Answering a Common Question: “I want to learn more about apologetics. How do I get started?”

As someone who has taught apologetics in  both a university and congregational setting, in many cases, I have had Christians ask me for tips on where to begin in learning apologetics. After all, there is no doubt that there are more than enough resources out there. Thus, it can seem overwhelming. In some cases, many Christians just throw their hands in the air and say “Forget it.” I don’t think this needs to happen. So here are a few tips:

#1. You Can’t Learn Everything!

Remember, when it comes to apologetics, you can’t learn everything. In other words, you can’t be an expert on every single topic (e.g., philosophy, ethics,  history, science, cultural apologetics). I think we should have a general understanding of these topics but then specialize in a few areas. For example, I tend to specialize in early Christology, messianic prophecy, cultural objections, the resurrection, worldviews, Jewish objections to Jesus, etc. Now I do love to dip into the science stuff as well. But most of us don’t have time to master every topic. And remember that there will always be questions! I do think the first topic everyone should strive to have to do is to be able to talk about the difference approaches to God’s existence. 

#2. Don’t Compare Yourself to Others 

I am well aware that when Christians attempt to learn a new topic such as apologetics, they can tend to compare themselves to others. In other words, it can be quite intimidating to see other Christians who seem to grasp apologetic concepts quickly or for that matter seem to be apologetic geeks. This can lead to hidden insecurities. Remember, there are some Christians who do have a strong calling in the area of apologetics and what they do is for the edification of the Body of Christ. We need to appreciate the diversity in the Body of Christ and realize people have different areas of focus. For example, I know other Christians that focus primarily on issues such as human trafficking, or social justice issues. Yes, these topic matter! But also remember that learning some of the basics of apologetics will  help you to be a more effective witness with others.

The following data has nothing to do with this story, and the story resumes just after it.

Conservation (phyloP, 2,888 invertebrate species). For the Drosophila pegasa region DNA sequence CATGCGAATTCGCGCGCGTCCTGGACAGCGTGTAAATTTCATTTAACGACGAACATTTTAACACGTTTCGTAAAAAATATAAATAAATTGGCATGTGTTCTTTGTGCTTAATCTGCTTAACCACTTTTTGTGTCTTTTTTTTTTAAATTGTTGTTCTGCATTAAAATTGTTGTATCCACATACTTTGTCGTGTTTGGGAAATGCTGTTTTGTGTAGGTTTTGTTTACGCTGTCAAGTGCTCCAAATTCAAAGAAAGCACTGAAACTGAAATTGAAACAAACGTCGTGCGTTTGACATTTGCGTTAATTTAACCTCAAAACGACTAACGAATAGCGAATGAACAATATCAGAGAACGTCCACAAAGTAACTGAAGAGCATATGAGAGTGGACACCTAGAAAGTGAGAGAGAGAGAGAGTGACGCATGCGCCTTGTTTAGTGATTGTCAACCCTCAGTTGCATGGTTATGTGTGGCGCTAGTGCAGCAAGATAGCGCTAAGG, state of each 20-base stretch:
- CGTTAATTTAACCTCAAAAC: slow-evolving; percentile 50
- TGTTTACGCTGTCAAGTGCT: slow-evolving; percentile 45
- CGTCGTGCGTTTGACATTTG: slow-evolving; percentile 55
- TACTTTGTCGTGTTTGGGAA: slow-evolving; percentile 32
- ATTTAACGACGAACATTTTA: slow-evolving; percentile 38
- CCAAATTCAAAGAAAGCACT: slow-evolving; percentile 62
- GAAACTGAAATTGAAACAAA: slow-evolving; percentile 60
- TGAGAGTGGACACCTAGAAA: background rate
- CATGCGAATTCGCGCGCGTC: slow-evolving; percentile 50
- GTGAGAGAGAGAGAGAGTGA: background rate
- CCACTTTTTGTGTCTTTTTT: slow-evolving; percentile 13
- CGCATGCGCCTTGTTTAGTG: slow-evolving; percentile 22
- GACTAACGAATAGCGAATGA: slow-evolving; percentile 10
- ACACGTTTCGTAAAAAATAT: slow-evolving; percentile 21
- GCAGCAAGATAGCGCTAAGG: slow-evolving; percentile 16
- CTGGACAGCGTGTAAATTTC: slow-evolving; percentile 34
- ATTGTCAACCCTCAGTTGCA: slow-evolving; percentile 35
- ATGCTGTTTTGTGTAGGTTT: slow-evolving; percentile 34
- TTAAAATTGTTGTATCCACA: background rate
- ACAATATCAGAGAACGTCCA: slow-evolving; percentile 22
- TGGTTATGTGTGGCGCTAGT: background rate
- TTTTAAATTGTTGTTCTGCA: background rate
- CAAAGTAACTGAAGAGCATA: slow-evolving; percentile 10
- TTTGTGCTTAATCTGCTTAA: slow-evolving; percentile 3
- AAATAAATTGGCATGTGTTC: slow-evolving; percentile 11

#3: Set Short Term and Long Term Goals 

It’s best not overwhelm yourself. Check out Apologetics 315 reading list and resource page here and decide what areas you want to focus on.  Also, there are plenty of apologetic conferences around  the U.S. and elsewhere. Also, there is a national apologetic ministry called Ratio Christi, which has situated apologetic clubs on college campuses. If you are more of a visual learner, check out the DVD resources that are available from Illustra Media, Lee Strobel, Cross Examined, and other places. Also, see my clip here where I give some recommended reading.

#4: Get Out and Do Apologetics

The best way to learn apologetics is by doing it. You can read books and learn the material. But if you aren’t engaging people, you won’t see how well apologetics works in practice. Granted, I have been on a campus for many years and had many discussions with students about these topics. But all of us should be committed to sharing our faith and engaging people on a one on one level. That’s where the rubber meets the road. In my personal experience, many Christians aren’t motivated to defend their faith in the public square because they aren’t challenged.

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